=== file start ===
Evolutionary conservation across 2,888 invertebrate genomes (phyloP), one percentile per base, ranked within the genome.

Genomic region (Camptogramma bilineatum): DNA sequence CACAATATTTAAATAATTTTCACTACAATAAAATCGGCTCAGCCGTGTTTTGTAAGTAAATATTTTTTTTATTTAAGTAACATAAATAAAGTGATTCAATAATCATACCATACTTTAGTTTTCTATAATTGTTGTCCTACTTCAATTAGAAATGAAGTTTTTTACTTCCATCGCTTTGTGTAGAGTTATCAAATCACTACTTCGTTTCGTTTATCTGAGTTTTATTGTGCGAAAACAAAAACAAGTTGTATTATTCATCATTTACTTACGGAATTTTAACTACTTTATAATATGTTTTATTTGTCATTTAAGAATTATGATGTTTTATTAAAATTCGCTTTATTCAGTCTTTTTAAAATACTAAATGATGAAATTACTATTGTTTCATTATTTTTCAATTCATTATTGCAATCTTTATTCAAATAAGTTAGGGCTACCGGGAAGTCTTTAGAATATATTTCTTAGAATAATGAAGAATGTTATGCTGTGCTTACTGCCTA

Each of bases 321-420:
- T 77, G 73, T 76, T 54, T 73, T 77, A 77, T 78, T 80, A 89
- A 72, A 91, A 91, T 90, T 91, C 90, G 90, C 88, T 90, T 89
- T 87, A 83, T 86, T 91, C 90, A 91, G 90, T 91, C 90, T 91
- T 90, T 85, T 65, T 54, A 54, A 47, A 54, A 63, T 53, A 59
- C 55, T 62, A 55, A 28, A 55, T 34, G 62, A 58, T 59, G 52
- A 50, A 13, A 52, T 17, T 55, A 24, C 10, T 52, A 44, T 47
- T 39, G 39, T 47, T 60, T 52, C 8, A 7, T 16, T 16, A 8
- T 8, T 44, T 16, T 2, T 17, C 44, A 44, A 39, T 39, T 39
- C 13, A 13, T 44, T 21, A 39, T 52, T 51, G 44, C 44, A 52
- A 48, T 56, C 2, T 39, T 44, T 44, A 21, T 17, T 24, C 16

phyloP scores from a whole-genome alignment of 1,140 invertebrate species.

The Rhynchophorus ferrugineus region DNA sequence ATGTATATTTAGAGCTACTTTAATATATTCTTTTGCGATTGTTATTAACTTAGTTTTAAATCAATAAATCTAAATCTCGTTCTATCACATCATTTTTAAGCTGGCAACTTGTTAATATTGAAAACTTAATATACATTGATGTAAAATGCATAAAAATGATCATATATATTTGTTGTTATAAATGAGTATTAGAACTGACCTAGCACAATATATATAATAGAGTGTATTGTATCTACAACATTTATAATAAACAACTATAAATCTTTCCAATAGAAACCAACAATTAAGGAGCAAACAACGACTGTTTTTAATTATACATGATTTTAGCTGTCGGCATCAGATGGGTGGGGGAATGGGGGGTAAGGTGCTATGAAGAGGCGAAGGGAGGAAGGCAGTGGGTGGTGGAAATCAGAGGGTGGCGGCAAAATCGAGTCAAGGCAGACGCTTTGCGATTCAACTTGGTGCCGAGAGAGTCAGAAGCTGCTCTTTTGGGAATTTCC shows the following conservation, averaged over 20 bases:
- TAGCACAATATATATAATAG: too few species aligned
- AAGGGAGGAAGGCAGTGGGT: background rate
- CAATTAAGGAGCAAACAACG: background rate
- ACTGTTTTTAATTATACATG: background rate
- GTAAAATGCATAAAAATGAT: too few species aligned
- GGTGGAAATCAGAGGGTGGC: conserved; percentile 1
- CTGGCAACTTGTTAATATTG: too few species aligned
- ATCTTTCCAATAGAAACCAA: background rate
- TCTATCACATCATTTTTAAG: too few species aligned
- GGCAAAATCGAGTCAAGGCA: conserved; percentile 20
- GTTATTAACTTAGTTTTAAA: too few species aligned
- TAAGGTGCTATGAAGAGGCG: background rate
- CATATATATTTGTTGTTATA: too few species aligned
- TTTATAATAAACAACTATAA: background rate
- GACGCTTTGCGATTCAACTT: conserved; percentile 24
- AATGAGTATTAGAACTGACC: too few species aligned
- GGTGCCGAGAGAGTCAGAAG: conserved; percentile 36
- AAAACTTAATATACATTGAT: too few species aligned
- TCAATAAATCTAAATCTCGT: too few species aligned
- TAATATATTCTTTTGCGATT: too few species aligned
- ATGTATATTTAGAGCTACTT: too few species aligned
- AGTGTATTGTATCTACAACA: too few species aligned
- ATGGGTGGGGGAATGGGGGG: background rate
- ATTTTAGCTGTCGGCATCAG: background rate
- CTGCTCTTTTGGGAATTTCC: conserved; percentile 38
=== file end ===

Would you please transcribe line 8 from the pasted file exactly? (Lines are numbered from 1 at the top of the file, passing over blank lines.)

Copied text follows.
- C 55, T 62, A 55, A 28, A 55, T 34, G 62, A 58, T 59, G 52